China, U.S. Praise Nonbinding Climate Agreement

AP reports:

China, the world’s largest emitter of greenhouse gases, on Sunday lauded the outcome of the U.N. climate conference, which produced a nonbinding agreement that urges major polluters to make deeper emissions cuts — but does not require it.

Foreign Minister Yang Jiechi said the climate talks that brought together more than 110 world leaders in Copenhagen delivered “significant and positive” results.

The Obama administration on Sunday also defended the agreement as a “great step forward” — despite widespread disappointment among environmentalists, who lament that the pact does not include mandatory targets that would draw sanctions.

Meanwhile, British Prime Minister Brown has blamed both the U.S. and China for the failure to deliver a more substantive agreement, the Telegraph reports:

Mr Brown invested a large amount of time in the process, but yesterday was forced to admit that the results were far from what had been hoped for after years of lobbying. He said the European Union was prepared to go to cut emissions by 30 per cent, but other needed to follow.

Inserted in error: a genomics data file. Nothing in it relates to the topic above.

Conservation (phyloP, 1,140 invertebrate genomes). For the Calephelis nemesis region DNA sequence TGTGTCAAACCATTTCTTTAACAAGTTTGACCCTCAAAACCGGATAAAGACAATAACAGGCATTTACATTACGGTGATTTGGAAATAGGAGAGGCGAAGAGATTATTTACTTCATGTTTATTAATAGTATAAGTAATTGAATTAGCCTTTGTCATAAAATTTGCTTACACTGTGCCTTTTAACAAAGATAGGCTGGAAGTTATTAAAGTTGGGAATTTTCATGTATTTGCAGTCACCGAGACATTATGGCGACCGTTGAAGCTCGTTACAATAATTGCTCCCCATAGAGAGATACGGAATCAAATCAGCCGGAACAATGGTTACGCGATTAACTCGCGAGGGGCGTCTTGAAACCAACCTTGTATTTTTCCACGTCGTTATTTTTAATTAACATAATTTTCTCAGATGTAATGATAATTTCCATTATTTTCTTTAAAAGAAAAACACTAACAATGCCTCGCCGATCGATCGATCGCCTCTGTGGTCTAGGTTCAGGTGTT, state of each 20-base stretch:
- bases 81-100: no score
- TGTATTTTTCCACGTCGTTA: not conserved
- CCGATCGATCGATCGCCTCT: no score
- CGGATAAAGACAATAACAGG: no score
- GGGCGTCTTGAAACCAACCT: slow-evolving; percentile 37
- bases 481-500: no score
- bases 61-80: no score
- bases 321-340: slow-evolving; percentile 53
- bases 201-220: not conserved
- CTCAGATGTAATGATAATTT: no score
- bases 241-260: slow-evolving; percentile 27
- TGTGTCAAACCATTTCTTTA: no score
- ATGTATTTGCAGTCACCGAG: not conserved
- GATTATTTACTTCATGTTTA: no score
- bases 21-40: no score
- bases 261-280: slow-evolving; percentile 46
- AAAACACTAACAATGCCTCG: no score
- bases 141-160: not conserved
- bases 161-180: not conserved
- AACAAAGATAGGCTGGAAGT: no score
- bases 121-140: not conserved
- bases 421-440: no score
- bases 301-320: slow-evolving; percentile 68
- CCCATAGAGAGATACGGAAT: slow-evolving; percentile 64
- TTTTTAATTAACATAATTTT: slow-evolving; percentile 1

He said: “What we need is not just one part of the world going to higher ranges of ambitions, we need the other parts of the world as well,” Mr Brown said.

“If America and China were able to show that they were doing more, and I believe that they could, then all countries – Australia, Brazil, Japan, Korea – all these countries that have got ranges would be prepared to go to their highest level of ambition.”

Read also: “How China Stiffed the World in Copenhagen” from Foreign Policy. China has rejected accusations by British Climate Change Secretary Ed Miliband that it hijacked climate negotiations.